Nichols v. U.S., 85-2234

Decision Date18 July 1986
Docket NumberNo. 85-2234,85-2234
PartiesRandol NICHOLS, Plaintiff-Appellant, v. UNITED STATES of America, Defendant-Appellee.
CourtU.S. Court of Appeals — Tenth Circuit

Catherine Gordon of Duhigg, Cronin & Spring, Albuquerque, N.M., for plaintiff-appellant.

William L. Lutz, U.S. Atty., and James D. Tierney, Asst. U.S. Atty., Albuquerque, N.M., and Noah Connell, of counsel, Washington, D.C., for defendant-appellee.

Before McKAY, MOORE, and ANDERSON, Circuit Judges.

JOHN P. MOORE, Circuit Judge.

After examining the briefs and the appellate record, this three-judge panel has determined unanimously that oral argument would not be of material assistance in the determination of this appeal. See Fed.R.App.P. 34(a); Tenth Cir.R. 10(e). The cause is thereby submitted without oral argument.

In this action under the Federal Torts Claim Act, the plaintiff appeals the district court's judgment granting the government's motion to dismiss for failure to state a claim upon which relief can be granted. We reverse and remand because the government failed to establish the material facts were not in dispute.


Randol Nichols was employed as a security guard by Teledyne Economic Development Company (Teledyne), which contracts with the United States Department of Labor to operate the Job Corps Center in Albuquerque, New Mexico. The record on appeal indicates that on March 15, 1983, Nichols answered a summons to transport a Job Corps enrollee, Gerald Lopez, to the isolation area of the center. While Lopez was being escorted to isolation, he bit Nichols' right middle finger. After several operations, the finger was amputated.

Nichols filed a complaint against the United States pursuant to the Federal Torts Claim Act, 28 U.S.C. Sec. 1346(b). 1 The complaint alleges that Lopez "negligently bit the right middle finger of the Plaintiff ... and otherwise failed to act prudently under the circumstances." The government raised several defenses, including failure to state a claim for relief, lack of subject matter jurisdiction, 2 and the New Mexico Workmen's Compensation Act, N.M.Stat.Ann. Sec. 52-1-9 (1978), provided an exclusive remedy.

The government filed a motion to dismiss on March 21, 1985. In support of its motion, the government submitted a photocopy of the contract between Teledyne and the Department of Labor. On April 2, 1985, Nichols filed an affidavit in response to the government's motion, in which he elaborated on the circumstances of the injury. In his affidavit, Nichols stated:

I handcuffed Gerald Lopez and we were walking up the stairs to ... [isolation].

Mr. Lopez stumbled, and my right hand accidentally came across Mr. Lopez' mouth, and he accidentally bit the middle finger of my right hand.


I believe Mr. Lopez was drunk at the time of this incident and he did not have the capacity to form the intent to purposely injure me.

There was no prior personal animosity between Mr. Lopez and me.

In reply, the government reiterated its arguments that the court lacked subject matter jurisdiction over the case and that Nichols had failed to state a claim for relief.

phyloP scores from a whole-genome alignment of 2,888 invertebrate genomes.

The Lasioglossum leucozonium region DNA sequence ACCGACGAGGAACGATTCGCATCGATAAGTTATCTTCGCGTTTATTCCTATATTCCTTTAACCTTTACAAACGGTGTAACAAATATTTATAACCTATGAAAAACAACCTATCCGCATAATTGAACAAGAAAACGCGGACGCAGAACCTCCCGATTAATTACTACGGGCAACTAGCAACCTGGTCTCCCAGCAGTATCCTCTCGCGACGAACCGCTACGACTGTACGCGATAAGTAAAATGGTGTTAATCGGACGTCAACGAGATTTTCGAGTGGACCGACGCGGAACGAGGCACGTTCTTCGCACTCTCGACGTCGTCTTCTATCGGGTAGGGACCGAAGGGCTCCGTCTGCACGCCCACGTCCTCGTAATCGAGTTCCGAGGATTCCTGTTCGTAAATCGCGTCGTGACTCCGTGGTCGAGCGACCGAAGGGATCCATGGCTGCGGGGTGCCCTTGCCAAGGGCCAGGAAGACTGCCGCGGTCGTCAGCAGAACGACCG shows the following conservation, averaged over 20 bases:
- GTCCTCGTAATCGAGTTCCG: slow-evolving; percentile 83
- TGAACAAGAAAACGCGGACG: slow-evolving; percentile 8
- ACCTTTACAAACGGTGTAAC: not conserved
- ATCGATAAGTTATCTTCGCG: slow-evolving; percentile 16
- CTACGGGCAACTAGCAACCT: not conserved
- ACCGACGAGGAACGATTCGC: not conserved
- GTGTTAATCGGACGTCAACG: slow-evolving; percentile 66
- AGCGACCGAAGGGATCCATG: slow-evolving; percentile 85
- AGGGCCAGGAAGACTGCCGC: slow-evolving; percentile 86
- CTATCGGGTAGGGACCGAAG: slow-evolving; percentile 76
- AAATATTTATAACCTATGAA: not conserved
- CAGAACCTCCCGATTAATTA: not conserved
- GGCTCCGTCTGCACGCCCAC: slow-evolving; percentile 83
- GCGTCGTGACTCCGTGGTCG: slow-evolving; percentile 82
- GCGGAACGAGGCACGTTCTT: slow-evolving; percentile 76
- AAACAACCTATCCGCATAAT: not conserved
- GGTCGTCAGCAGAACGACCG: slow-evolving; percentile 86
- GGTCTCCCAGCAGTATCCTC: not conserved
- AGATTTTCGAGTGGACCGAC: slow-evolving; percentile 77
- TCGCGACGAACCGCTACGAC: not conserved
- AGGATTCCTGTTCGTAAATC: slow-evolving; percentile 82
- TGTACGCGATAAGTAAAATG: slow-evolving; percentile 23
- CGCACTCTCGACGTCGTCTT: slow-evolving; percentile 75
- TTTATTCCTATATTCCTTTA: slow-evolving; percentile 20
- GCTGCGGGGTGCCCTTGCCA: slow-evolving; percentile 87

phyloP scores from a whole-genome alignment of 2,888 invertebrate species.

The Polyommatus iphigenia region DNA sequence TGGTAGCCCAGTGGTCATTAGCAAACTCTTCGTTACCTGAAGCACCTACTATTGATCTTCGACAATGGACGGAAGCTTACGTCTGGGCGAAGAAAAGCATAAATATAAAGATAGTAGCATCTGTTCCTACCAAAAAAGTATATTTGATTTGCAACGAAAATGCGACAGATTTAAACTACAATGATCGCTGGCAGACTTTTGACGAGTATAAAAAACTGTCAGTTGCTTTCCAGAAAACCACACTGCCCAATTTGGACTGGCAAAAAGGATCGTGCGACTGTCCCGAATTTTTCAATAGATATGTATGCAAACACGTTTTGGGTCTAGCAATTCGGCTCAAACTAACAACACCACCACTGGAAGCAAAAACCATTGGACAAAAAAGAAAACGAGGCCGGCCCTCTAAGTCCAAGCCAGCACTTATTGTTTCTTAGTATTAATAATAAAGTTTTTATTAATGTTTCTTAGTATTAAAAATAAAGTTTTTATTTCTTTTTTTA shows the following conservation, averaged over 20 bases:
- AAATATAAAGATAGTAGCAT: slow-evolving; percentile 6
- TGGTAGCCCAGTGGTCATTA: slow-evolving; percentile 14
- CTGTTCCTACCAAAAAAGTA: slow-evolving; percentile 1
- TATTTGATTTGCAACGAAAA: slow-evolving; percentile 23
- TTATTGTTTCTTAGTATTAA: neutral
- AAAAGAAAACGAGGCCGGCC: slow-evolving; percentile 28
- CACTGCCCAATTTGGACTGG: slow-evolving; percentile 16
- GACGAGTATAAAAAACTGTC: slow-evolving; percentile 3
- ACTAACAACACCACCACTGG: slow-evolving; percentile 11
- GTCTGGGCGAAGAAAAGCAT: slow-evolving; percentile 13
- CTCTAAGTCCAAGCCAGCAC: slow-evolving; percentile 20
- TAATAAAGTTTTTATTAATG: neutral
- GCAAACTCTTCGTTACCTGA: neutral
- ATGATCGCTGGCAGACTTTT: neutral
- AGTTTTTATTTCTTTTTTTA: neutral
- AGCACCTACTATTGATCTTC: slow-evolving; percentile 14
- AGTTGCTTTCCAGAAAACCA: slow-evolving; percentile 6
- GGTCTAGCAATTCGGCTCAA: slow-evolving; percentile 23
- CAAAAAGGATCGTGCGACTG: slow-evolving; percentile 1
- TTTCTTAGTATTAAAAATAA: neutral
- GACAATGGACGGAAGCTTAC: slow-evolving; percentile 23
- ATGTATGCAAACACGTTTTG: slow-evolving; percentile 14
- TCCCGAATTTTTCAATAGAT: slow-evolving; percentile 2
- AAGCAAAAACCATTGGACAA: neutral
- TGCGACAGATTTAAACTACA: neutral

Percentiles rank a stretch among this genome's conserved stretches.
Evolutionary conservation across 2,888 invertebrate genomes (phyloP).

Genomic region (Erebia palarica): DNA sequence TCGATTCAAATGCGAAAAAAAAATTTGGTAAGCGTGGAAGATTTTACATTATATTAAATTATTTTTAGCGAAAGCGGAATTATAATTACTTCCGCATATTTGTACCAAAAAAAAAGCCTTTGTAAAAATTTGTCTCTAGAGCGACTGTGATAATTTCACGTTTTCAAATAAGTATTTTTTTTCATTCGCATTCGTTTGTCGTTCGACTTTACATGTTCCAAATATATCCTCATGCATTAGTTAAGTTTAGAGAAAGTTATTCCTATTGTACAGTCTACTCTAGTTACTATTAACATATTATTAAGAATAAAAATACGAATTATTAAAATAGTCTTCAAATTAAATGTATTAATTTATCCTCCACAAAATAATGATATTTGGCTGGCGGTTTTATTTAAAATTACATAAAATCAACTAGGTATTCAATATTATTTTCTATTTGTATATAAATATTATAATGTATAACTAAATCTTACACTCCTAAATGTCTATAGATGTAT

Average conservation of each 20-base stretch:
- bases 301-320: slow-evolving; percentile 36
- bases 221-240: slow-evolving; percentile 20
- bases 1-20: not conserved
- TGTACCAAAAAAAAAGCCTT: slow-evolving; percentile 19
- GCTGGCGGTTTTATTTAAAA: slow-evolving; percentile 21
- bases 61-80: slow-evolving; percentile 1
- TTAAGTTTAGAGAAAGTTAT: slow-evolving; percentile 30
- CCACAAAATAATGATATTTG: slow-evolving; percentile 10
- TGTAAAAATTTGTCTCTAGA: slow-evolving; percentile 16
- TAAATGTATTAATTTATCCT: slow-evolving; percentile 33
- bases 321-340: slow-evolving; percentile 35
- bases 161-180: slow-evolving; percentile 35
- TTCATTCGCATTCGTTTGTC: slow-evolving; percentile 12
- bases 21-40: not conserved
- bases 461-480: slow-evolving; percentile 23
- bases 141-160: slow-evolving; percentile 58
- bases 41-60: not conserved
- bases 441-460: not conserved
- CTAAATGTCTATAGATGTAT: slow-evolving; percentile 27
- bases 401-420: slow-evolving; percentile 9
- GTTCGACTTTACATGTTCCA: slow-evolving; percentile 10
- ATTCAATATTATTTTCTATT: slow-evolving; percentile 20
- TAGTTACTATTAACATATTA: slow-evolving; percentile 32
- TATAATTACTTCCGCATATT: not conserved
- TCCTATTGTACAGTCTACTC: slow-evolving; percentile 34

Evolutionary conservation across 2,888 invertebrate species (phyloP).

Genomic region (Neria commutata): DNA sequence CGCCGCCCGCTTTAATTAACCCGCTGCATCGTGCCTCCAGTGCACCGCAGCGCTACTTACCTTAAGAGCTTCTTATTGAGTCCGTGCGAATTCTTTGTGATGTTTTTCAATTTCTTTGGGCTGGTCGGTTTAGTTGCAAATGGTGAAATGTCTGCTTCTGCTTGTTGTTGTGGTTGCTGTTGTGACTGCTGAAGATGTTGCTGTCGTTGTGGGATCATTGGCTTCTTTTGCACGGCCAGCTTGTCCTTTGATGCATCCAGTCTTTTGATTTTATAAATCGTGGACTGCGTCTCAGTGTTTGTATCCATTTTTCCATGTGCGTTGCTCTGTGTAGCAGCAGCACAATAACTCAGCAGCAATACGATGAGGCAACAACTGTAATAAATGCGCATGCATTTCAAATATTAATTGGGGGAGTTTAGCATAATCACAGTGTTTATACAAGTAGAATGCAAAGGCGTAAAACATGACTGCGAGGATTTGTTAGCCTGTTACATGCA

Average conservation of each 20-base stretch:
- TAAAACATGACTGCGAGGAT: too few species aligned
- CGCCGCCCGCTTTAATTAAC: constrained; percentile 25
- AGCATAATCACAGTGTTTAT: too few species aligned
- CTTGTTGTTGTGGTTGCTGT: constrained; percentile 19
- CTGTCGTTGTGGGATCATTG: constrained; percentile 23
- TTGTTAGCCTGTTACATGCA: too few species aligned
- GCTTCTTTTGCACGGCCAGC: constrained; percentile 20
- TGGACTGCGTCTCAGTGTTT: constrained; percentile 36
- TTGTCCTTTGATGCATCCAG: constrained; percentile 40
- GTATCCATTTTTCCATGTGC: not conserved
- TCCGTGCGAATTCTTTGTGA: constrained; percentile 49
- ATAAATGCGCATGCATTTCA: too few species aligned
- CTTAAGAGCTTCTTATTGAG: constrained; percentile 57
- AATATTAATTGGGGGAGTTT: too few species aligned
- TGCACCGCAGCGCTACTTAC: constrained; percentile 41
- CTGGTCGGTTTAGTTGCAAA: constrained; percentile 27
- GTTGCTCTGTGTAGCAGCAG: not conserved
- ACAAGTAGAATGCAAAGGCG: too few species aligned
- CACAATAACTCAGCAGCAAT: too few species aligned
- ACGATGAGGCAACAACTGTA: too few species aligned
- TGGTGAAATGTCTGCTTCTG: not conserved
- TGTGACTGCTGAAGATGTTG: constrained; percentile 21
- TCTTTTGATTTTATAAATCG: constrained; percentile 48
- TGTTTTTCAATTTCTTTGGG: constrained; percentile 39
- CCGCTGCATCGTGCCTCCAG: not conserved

On July 18, 1985, the district court granted the government's motion to dismiss. The court held, as a matter of New Mexico law, Lopez's conduct in "[b]eing in an intoxicated condition and requiring isolation ... cannot be considered in furtherance of the purposes of the Job Corps Act"; therefore, Lopez was not acting within the scope of his employment. Nichols v. United States, 612 F.Supp. 1194, 1195 (D.N.M.1985). In this appeal, Nichols argues that the district court converted the motion to dismiss under Fed.R.Civ.P. 12(b)(6) into a motion for summary judgment without the requisite notice to the parties and without adhering to the evidentiary standards and burdens of proof required by Fed.R.Civ.P. 56.


Where a party has moved to dismiss under Rule 12(b)(6) for failure to state a claim upon which relief can be granted and matters outside of the pleadings have been presented to the court for consideration, the court must either exclude the material or treat the motion as one for summary judgment and dispose of it as provided by Rule 56. Fed.R.Civ.P. 12(b); Carter v. Stanton, 405 U.S. 669, 92 S.Ct. 1232, 31 L.Ed.2d 569 (1972); State of Ohio v. Peterson, Lowry, Rall, Barber & Ross, 585 F.2d 454 (10th Cir.1978).

In cases where the district court intends to convert the motion, the court "should give the parties notice of the changed status of the motion and thereby provide the parties to the proceeding the opportunity to present to the court all material made pertinent to such motion by Rule 56." Peterson, 585 F.2d at 457. However, failure to give notice is not reversible error if a party does not attempt to exclude the supporting documents, but files its own sworn affidavits in response. See Dayco Corp. v. Goodyear Tire & Rubber Co., 523 F.2d 389 (6th Cir.1975). Where a party has responded in kind to the movant's attempt to convert the motion, that party cannot later claim unfair surprise. Id.